A computing engine is a generic system designed to execute a large number of processing tasks, typically defined by dynamic logic such as a workflow or a set of business rules, on an arbitrary set of input data. The output of the processing is fed back into the system or collected and used for its final purpose. The big data term is usually heard when the processing tasks are relatively trivial compares to the (very) large data sets involved. The emergence of commoditised processing frameworks such as Apache Spark, Facebook Presto or Basho Riak have encouraged the adoption of scalable, distributed computing for stand-alone applications.
However, these out-of-the-box platforms are typically hard to configure, deploy and maintains, and command a significant integration cost when they are made part of a larger architecture. A more popular alternative, cloud computing services such as Amazon EC2 and Microsoft Azure are easier to configure and use, but have limited flexibility and rely on a commercial cloud hosting model that may not be palatable to companies who want tighter control and ownership across their software ecosystems.
Custom calculation engines are a viable option in most scenarios that involve bespoke application architectures and specialised types of processing and data flows, and require tight cohesion with existing components and high performance (throughput, processing speed, latency, etc.). These scenarios are common in data or process-centric industries, such as financials, government, healthcare, telecoms, manufacturing and logistics. A well designed bespoke computing engine is the ideal solution when high-performance, flexibility, robustness, and deterministic timing/latency are required for a specific class or classes of tasks and data. Users of a healthcare monitoring platform, or an algorithmic trading application, would want to take action as soon as possible after a new input is presented to the system.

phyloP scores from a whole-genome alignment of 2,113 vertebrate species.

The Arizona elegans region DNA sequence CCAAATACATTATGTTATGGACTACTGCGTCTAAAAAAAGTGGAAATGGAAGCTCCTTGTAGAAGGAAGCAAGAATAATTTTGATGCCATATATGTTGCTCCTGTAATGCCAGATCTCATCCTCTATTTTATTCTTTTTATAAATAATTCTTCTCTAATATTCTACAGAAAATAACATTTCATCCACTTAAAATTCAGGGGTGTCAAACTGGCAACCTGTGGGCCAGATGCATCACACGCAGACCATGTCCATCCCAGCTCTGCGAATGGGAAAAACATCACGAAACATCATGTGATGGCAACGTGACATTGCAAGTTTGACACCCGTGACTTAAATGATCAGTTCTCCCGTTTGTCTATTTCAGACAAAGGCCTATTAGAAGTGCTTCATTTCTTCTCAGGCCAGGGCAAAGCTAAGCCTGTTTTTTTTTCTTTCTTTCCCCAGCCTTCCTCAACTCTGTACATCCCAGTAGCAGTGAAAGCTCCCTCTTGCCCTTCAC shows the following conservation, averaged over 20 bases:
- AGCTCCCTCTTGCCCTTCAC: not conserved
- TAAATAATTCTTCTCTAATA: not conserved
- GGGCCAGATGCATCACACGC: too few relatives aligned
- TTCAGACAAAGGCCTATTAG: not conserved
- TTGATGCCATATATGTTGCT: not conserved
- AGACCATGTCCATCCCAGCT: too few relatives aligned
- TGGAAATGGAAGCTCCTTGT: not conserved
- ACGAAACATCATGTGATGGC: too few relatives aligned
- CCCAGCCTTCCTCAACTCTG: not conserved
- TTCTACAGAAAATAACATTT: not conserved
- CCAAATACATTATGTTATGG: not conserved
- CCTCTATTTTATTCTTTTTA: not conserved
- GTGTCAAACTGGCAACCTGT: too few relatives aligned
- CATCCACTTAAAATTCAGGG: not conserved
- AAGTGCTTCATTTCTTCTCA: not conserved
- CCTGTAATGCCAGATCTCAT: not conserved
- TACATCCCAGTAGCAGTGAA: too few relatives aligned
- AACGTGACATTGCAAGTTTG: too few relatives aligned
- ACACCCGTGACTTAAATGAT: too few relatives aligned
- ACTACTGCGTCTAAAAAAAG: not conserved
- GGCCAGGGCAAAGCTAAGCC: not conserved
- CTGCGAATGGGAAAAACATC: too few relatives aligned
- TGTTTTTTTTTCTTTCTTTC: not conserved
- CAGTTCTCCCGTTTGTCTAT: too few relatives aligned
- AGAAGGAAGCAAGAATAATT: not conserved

One of Gluon’s main areas of expertise is in the engineering of bespoke, mission-critical computing platforms. We have written several instance of computing engines, from multi-threaded processing components for monolythic applications to large-scale distributed computing frameworks, complete with high-performance service hosting and communications infrastructure. Depending on business and functional requirements, some of them relied on tightly optimised calculation graphs, some were entirely rule-based, others were based on dynamically configurable workflows. We pioneered, refined and adopted solutions as diverse as actor based parallelism, location-independent, metadata-based service discovery, zero-configuration service orchestration, advanced result caching, Command Query Responsibility Segregation.
Our Clients for this types of systems included three top-tier investment banks, one top-tier broker, and two large hedge funds. Business applications ranged from pre and post-trade risk analytics and reporting, to portfolio valuation, interactive rule-based compliance, and middle-office processing.
Technologies used were: .NET, Java and Scala with bespoke or standard concurrency libraries, high-performance serialisation, high-performance in-memory and socket communications, and assorted middleware (ZeroMQ/NanoMsg, Memcached, RabbitMQ, etc.).